NEW PEW INTERNET REPORT (full report available at http://pewinternet.org/Reports/2012/Local-news-enthusiasts.aspx)
72% of Americans follow local news closely
Most adults (72%) follow local news closely, and many rely heavily on local newspapers to keep them informed. Yet, younger local news followers differ from their older counterparts in some important ways, potentially signaling changes to come in the local news environment.
Washington (April 12, 2012) – Nearly three quarters of American adults (72%) say they follow local news closely “most of the time, whether or not something important is happening.” On the whole, these local news enthusiasts are more wedded to their newspapers than others, relying on them for much of their local news and a full third (32%) feeling it would have amajor impact on their ability to get the information they want if their local paper vanished. Yet, younger local news followers differ from their older counterparts in some important ways, including less reliance on local papers, potentially signaling changes to come in the local news environment.
As a group, local news enthusiasts are more likely than others to prefer newspapers for almost all of 16 topics asked about in the survey—including crime, local politics, community events, arts and culture, local schools, taxes, government activity, restaurants, other local business, housing issues, job openings, and local zoning issues.
While this seems to be positive news for local newspapers, in many cases the reliance on newspapers is heaviest among local news enthusiasts age 40 and older, while younger local news followers rely more heavily on other sources. Specifically, among local news enthusiasts under age 40, theinternet is the preferred source for eight of the 16 topics asked about, including:
· Local restaurants, clubs and bars
· Other local businesses
· Schools and education
· Local politics
· Arts and cultural events
· Community or neighborhood events
These are among the main findings in a January 2011 nationally-representative phone survey of 2,251 adults by the Pew Research Center’s Project for Excellence in Journalism and Internet & American Life Project, produced in association with the John S. and James L. Knight Foundation.
“On one hand, the study shows a continuing reliance on local newspapers among a substantial group of adults who like to know what’s happening in their community,” said Kristen Purcell, Pew Internet associate director for research and one of the authors of the report. “Yet equally important is the fact that for younger adults who like to stay tuned in to their communities, the local newspaper is generally not the go-to source.”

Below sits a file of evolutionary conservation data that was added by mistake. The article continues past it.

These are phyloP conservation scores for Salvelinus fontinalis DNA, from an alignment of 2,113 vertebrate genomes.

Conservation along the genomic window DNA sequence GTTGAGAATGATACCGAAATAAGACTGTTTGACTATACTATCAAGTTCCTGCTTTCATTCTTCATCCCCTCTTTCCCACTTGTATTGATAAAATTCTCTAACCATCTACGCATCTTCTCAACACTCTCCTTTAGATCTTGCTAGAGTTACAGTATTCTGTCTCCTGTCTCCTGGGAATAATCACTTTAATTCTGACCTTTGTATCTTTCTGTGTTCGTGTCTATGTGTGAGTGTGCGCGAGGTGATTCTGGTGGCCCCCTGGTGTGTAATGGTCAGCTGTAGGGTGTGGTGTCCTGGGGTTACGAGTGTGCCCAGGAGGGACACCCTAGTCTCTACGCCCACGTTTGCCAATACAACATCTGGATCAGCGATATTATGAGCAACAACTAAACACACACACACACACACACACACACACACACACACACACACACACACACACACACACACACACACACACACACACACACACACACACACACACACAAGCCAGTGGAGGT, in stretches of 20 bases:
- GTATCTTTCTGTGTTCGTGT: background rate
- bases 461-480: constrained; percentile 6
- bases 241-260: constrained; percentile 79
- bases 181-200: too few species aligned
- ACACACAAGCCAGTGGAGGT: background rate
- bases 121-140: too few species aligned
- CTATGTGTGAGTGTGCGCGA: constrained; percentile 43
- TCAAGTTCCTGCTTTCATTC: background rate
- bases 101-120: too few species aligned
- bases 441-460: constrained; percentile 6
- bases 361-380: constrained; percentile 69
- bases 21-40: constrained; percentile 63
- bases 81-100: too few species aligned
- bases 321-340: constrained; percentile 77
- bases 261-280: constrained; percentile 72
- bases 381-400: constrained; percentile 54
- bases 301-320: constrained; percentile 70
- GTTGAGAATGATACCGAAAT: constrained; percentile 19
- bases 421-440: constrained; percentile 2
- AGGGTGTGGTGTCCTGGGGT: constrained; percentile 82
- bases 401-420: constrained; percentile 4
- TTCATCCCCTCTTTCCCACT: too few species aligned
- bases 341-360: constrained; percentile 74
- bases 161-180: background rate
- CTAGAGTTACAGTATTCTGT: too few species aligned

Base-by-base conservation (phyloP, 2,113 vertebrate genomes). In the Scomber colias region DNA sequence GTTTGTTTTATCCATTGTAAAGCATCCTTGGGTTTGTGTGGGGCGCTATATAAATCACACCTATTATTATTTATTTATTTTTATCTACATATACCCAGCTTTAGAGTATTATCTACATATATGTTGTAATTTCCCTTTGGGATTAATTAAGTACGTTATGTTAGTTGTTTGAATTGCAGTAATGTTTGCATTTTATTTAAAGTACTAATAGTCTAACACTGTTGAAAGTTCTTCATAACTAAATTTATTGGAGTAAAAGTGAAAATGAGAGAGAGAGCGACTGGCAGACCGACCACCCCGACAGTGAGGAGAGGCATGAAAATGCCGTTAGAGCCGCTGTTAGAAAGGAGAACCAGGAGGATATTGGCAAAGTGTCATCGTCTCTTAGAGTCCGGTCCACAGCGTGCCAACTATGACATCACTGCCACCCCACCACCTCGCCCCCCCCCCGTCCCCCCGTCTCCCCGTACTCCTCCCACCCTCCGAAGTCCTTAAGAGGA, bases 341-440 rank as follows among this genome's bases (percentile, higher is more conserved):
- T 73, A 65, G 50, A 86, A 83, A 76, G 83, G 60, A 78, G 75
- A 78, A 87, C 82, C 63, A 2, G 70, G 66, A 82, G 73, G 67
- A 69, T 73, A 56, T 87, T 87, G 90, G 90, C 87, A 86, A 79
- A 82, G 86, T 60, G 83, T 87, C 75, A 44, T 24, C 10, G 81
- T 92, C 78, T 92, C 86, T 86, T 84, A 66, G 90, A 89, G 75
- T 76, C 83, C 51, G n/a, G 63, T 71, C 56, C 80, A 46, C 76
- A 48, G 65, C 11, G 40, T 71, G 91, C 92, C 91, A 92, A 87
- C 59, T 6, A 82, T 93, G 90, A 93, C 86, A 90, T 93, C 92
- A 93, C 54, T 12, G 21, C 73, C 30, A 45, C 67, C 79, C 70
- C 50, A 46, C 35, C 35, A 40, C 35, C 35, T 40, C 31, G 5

The study shows that younger local news enthusiasts rely on a wider variety of sources for their local news each week than their older counterparts, and are much more likely to use a combination of traditional, online and mobile sources to get news and information about their community.
“The youngest local news consumers have more tools in their local news toolkit,” notes Carolyn Miller, a research consultant who co-authored the report. “They rely on a wider range of sources than older local news consumers, including mobile, social networking sites, search engines, and the websites of local newspapers and television stations.”
Other key findings in the report:
· Overall, local news enthusiasts skew female, older, African-American, and politically conservative when compared with other adults.
· While older local news enthusiasts are particularly likely to follow weather, politics, crime, traffic, taxes, local government activity, social services and zoning, younger local news followers are more likely to consume information about job openings and local restaurants, bars and clubs.
· Local news enthusiasts age 18-39 are much more digitally connected than both older local news enthusiasts and adults who do not follow local news closely, using the internet, cell phones, social networking sites, Twitter, and geolocation services at higher rates than these other groups.
· Younger local news enthusiasts are also significantly more likely to participate in the digital local news environment, engaging in activities such as sharing links to local news stories, commenting on local news pieces, and posting local news on social networking sites.”